BBC Reporter Discourages Syria Questions Due To “Information War” With Russia, by Caitlan Johnstone.
The subject of the interview, Admiral Alan West, voiced some much needed skepticism about the establishment narrative around the alleged gas attack in Douma. Everybody’s talking about it because West is an empire loyalist that nobody in their right mind would accuse of being an “Assad apologist” or “useful idiot of the Kremlin”, as anyone else who doesn’t swallow the official story hook, line and sinker is uniformly labeled. …
In the latter half of the interview, BBC’s Annita McVeigh asked the following questions after West’s comment about Bosnia [at 4:05]:
“We know that the Russian Foreign Minister Sergei Lavrov said on Friday, or accused a western state on Friday, of perhaps fabricating evidence in Douma or somehow being involved in what happened in Douma. Given that we’re in an information war with Russia on so many fronts, do you think perhaps it’s inadvisable to be stating this so publicly given your position and your profile? Isn’t there a danger that you’re muddying the waters?”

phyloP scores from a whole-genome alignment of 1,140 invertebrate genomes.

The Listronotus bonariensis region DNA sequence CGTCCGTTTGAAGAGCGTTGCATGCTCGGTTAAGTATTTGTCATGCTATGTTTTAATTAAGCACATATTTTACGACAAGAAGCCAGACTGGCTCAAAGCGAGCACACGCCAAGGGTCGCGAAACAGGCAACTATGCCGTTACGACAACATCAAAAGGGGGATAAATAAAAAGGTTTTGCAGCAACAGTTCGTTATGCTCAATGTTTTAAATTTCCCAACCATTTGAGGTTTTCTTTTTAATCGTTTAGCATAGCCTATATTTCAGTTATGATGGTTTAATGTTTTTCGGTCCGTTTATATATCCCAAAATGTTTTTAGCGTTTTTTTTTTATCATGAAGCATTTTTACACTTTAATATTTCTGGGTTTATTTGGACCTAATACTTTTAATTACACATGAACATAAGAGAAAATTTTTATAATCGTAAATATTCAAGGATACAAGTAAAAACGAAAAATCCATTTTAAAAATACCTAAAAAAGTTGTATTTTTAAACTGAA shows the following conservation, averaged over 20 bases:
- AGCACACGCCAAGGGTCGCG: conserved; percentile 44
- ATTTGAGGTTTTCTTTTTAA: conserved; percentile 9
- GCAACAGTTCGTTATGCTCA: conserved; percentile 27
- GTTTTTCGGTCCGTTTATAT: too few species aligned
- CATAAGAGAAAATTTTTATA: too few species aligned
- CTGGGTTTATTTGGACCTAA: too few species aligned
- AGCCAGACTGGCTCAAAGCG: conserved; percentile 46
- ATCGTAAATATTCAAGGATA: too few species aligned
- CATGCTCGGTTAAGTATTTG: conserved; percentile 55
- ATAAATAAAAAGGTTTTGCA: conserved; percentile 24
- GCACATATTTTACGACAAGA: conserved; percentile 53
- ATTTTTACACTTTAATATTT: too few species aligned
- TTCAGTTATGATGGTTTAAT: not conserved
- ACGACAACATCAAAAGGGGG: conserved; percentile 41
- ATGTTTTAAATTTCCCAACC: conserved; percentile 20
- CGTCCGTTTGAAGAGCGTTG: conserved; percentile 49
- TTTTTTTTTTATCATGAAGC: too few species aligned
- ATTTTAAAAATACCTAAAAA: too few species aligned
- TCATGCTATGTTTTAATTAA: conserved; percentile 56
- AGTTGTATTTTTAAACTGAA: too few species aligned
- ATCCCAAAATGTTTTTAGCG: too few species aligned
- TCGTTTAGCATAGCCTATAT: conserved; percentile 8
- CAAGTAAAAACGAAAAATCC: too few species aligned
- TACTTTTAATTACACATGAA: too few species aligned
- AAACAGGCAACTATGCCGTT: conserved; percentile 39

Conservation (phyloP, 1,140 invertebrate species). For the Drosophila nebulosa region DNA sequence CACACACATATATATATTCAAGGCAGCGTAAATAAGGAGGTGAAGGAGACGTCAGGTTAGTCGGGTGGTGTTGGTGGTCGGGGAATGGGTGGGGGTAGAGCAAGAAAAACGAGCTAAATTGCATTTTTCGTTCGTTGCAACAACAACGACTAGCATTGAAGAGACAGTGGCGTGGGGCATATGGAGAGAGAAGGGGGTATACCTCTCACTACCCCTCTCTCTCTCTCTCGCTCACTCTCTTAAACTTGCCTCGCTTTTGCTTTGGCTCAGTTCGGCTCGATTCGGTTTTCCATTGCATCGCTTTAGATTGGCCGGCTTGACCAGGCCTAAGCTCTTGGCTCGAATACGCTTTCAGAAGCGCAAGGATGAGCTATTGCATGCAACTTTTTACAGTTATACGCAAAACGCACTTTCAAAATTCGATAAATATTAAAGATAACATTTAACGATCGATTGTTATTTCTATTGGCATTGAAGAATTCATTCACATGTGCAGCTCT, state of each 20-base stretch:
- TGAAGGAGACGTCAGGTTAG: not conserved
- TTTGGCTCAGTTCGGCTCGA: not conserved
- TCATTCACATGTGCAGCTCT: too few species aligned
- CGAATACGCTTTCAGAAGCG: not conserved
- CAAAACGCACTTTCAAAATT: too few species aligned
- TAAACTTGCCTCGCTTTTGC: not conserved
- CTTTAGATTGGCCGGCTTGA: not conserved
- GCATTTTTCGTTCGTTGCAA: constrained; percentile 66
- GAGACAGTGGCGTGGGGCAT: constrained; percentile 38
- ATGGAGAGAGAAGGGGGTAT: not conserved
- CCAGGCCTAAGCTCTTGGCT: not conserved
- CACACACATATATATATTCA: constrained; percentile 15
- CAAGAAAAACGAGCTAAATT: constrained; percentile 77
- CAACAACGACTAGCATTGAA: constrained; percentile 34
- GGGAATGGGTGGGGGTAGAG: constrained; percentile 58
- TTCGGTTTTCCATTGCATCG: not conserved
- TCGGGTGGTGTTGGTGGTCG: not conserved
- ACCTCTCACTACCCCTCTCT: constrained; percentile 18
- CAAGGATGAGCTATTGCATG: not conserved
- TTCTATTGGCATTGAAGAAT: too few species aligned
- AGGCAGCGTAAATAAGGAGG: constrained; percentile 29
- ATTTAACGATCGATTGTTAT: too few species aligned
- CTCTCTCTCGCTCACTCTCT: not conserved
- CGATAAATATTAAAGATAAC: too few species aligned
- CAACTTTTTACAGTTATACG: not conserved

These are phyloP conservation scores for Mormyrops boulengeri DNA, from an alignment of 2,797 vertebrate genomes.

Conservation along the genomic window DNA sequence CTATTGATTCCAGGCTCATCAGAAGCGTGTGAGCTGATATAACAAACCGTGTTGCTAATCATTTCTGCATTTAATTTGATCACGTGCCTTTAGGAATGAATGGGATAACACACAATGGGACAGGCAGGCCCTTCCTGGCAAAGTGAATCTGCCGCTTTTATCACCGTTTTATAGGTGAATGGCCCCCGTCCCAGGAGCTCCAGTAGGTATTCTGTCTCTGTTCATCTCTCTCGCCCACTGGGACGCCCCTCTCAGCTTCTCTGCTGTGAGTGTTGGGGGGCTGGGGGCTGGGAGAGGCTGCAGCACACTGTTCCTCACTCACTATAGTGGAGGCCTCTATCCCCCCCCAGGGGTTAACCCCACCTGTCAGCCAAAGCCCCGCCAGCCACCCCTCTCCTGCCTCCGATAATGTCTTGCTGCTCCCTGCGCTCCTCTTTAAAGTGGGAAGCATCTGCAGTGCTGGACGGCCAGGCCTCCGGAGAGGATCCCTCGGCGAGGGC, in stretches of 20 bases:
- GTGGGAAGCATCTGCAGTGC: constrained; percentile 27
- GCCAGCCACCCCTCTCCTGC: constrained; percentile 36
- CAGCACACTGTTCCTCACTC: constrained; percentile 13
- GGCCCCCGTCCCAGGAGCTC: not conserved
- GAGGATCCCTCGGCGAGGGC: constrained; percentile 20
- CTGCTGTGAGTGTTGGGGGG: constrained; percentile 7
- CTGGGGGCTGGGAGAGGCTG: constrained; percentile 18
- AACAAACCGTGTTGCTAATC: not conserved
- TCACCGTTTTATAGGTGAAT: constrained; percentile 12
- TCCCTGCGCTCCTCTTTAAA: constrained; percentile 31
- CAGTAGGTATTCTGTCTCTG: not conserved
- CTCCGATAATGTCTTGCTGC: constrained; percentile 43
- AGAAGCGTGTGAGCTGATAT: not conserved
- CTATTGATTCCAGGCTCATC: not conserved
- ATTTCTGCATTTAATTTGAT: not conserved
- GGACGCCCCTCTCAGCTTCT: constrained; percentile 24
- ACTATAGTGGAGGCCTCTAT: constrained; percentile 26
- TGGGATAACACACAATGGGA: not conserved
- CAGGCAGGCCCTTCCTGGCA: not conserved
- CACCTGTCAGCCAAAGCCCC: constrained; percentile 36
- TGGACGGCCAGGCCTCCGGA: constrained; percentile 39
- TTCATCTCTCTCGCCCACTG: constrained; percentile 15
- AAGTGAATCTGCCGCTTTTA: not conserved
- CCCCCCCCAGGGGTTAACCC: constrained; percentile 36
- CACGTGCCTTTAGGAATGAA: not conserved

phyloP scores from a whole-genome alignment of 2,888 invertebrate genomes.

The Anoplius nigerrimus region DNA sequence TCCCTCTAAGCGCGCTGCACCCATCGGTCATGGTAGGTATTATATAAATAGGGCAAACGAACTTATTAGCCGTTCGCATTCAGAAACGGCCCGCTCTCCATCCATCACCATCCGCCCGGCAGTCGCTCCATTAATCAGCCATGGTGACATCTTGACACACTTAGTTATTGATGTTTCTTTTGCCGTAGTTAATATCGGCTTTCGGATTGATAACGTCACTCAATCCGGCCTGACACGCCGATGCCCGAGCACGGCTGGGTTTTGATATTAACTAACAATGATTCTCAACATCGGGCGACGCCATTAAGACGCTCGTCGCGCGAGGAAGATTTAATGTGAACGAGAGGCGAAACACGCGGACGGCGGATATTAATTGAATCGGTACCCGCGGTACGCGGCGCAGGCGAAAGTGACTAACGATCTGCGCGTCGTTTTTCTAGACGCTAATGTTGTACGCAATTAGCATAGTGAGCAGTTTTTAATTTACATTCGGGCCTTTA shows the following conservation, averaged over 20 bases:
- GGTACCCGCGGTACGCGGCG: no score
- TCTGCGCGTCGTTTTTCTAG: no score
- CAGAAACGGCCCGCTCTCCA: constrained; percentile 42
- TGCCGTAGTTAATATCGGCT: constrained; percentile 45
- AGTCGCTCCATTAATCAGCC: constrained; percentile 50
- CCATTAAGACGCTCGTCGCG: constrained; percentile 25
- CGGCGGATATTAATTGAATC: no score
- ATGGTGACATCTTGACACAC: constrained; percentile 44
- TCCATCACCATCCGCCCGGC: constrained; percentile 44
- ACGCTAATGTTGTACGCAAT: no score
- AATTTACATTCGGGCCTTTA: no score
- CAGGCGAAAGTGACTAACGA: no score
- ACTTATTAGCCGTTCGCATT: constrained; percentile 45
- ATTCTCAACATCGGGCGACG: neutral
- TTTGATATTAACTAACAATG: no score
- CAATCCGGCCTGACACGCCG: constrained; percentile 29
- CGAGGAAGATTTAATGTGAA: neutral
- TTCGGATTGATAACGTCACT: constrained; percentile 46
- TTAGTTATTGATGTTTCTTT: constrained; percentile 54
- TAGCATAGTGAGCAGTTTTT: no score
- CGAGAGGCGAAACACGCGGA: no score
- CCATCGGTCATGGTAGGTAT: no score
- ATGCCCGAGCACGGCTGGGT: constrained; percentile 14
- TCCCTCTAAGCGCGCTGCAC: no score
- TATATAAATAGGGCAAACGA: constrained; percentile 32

Wait a minute, did that just happen? Did a BBC reporter just suggest that it could possibly be “inadvisable” for a retired naval officer to make public statements questioning what we’re being told to believe about Syria? That the conversation shouldn’t even be had? That the questions shouldn’t even be asked? Because we’re trying to win an “information war”? Did McVeigh really suggest that the intelligence of the same war machine which led us into Iraq on false pretenses should not be questioned at the risk of “muddying the waters”? …
You know you’re in trouble when the military man tries to do the journalist’s job by asking questions and holding power to account… and the journalist tries to stop him.
The media is the problem.